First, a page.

Blockchain’s relevance in the logistics space is now evident, as the technology could be a way to bring transparency and visibility to a myriad of verticals, especially the ones that involve complex international supply chains. Then again, regardless of blockchain’s irrefutable possibilities, concerns continue to arise as to how feasible is the idea of convincing large businesses to make their sensitive and proprietary data public, albeit them being securely stored.
Ambrosus, a blockchain-based startup, believes it can break the data deadlock. “We enable consumers and supply chain stakeholders to have better trust about the products that they are receiving or consuming, and we do this through sensors that communicate to the blockchain,” said Angel Versetti, CEO of Ambrosus.
As blockchain is touted as an ultimate instrument of trust, Ambrosus uses it to source data from various sensors. Though most blockchains function in isolated environments and are self-contained making it conducive for fintech use-cases, Ambrosus is enabling real-world data to enter the blockchain which helps it gain perspective into the products being shipped through the system.
Versetti spoke about what caused him to rally behind the idea of creating a transparent supply chain network with blockchain as a medium. “I was previously working at the United Nations, and one of the problems we identified was that despite all the technological advancements, there were still a lot of recalls in the food industry and similar problems existed in the medical space as well through counterfeit items,” he said.
“In both the sectors, the problem was about inducing transparency and the ability for multiple stakeholders to reduce fraud. And when I was thinking about solving this, I realized that blockchain was a solution.”
Ambrosus eyes the pharma and food supply chain industry as its customer base and is working primarily with large businesses in the space, to understand their needs and build a platform that is conducive to large-scale sensor generated transactions.
“In general, food and pharma companies are pretty conservative when it comes to technology. In the pharma space, you have a lot of regulations that make it difficult for them to adopt new technologies, as they are very risk averse and want to test everything thoroughly because if something goes wrong with quality assurance, someone can literally die,” said Versetti.
And since Ambrosus works on highly sensitive segments, it is critical for its technology to be consistent and scalable - aspects which would not be quite as rigorous in other verticals. Versetti also mentioned about the difficulty in getting stakeholders to the table. “We need to educate them, especially the executives who may not understand what blockchain is, or why it is valuable to them,” said Versetti. “But this year is a bit easier, due to the market hype blockchain created last year, and that helps provide executives trust on data integrity, and they know that blockchain is going to be important for the future of their companies.”
Versetti contended that one of the major roadblocks to widespread adoption was about the opacity in regulations, and the hostility shown by countries towards blockchain related technology and cryptocurrency. “But once we go past that and are ready to integrate it, a lot of companies would benefit from the power of blockchain and data integrity offered by it, without really needing to make the data public or transparent,” he said.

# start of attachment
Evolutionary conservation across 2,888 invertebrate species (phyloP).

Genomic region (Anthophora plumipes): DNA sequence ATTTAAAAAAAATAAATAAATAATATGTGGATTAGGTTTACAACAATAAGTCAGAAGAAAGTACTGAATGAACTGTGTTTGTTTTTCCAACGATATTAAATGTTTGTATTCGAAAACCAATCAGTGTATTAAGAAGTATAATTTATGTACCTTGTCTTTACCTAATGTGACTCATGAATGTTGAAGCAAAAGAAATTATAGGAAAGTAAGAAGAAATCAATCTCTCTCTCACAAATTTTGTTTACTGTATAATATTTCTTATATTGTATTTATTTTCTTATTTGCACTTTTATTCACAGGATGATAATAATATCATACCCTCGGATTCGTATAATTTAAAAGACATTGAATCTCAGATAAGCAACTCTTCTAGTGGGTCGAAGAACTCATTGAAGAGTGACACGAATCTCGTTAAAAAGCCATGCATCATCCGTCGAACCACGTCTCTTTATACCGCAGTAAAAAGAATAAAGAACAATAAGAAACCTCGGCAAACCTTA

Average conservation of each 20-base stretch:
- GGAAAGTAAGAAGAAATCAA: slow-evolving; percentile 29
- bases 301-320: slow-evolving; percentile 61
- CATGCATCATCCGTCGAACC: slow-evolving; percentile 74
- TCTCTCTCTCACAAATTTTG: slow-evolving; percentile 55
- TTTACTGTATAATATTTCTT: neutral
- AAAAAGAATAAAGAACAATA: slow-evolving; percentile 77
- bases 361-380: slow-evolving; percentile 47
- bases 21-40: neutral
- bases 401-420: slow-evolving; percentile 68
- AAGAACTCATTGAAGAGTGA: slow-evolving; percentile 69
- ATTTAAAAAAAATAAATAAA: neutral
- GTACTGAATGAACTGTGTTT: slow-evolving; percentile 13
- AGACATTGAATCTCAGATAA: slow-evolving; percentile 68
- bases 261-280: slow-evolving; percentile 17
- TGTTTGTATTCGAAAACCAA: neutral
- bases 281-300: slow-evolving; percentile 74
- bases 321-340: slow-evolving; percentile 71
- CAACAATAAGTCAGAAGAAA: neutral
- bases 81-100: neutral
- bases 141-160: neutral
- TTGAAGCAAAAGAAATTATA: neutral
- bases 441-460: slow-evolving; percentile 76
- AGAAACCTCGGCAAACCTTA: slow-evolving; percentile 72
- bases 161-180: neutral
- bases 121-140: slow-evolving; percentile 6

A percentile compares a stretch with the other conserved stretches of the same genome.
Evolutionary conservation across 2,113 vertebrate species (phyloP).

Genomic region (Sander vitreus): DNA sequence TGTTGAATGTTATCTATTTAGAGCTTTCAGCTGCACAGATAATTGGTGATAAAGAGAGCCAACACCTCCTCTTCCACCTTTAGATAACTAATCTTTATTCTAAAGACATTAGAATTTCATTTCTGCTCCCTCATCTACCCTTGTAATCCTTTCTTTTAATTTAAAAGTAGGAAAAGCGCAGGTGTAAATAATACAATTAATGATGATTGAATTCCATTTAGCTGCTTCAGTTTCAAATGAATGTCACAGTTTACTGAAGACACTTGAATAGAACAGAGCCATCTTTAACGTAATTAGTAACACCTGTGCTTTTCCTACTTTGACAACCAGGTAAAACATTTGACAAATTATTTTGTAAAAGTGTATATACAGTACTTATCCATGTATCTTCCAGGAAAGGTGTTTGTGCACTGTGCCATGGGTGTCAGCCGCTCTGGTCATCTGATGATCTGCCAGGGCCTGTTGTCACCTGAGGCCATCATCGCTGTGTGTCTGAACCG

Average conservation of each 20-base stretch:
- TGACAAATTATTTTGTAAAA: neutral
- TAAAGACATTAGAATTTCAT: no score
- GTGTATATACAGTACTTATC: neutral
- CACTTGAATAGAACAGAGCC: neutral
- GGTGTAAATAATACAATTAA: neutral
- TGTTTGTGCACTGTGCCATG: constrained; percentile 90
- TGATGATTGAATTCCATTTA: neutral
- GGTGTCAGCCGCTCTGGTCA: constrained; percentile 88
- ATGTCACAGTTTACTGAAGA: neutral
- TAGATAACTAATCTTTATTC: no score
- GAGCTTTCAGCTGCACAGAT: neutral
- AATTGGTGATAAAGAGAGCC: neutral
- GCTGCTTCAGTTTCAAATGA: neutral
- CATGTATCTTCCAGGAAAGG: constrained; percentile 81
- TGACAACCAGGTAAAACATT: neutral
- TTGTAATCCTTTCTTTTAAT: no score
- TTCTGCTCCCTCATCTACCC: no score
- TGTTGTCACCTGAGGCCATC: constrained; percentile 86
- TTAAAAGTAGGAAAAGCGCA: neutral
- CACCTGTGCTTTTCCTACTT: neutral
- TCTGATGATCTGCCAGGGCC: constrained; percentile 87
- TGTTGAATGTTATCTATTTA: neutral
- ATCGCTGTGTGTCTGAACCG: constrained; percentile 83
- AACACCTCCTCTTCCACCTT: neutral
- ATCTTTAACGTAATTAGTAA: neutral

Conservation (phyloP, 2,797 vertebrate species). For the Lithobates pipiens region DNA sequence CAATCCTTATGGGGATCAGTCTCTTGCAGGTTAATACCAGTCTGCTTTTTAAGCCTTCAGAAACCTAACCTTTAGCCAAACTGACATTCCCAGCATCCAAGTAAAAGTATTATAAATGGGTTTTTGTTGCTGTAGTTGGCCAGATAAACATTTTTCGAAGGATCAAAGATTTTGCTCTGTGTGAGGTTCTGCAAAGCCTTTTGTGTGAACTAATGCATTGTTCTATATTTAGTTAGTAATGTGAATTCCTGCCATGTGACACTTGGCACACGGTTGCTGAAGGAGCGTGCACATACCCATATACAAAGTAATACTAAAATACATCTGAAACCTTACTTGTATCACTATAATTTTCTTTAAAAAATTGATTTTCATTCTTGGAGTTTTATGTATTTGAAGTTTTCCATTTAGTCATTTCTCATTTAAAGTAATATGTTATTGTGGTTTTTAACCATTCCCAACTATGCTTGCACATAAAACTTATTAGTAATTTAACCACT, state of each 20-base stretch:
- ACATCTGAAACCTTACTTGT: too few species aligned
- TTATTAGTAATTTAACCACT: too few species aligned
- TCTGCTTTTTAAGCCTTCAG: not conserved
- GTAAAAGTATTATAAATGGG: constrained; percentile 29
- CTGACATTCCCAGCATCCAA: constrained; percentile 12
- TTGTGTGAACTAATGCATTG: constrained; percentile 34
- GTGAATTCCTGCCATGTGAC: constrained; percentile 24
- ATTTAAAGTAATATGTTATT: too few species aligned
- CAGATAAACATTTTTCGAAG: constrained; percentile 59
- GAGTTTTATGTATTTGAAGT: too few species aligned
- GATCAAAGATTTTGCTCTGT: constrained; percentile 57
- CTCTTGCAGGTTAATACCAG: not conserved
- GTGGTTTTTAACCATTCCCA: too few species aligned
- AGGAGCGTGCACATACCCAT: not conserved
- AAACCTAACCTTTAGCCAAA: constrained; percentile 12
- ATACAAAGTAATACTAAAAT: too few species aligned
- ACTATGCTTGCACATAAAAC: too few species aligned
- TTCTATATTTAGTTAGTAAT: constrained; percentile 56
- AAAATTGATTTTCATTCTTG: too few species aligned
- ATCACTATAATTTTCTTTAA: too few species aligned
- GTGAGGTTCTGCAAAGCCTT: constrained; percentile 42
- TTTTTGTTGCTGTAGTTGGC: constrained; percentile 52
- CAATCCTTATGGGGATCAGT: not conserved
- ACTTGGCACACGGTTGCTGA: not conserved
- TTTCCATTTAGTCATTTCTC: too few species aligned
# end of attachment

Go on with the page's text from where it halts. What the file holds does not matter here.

Such a move would need foundational changes to the design architecture, which Ambrosus is tackling through a hybrid solution that allows companies to store data themselves and supply only the metadata - making it the ‘fingerprint’ of the primary data set, that could be used to verify if data is altered. However, there still runs the risk of companies deleting data, and with blockchain only registering the fingerprint, it would not be possible to pinpoint who actually erased the data.
“But this could be solved with zero knowledge proof, and we have been doing that. It is basically a technology that allows you to verify the integrity of the data without being able to see the original data itself,” said Versetti. “It is still pretty early though, and it will take some time for it to be more production ready.”
Another challenge to Ambrosus stems from the fact that companies are largely protective of their data, and would be inclined to choose industry incumbents like IBM, which to a risk-averse firm, would seem more tenable for their blockchain pursuits. “But if you look at IBM Hyperledger's architecture, we guarantee that what they’ve built is not the real blockchain, because it can be controlled by a single party and is developed by a single stakeholder,” said Versetti.
At the end of the day, blockchain is about decentralization and companies would see value only if they consent to work with different stakeholders on a level playing field. Versetti mentioned that Ambrosus had built a scalable solution that can process up to 500,000 transactions per second by bundling data together. “Our goal for the next few months would be to roll it out, and make it work in a way that would be acceptable for industrial grade applications and to have adoption amongst several large stakeholders,” he said.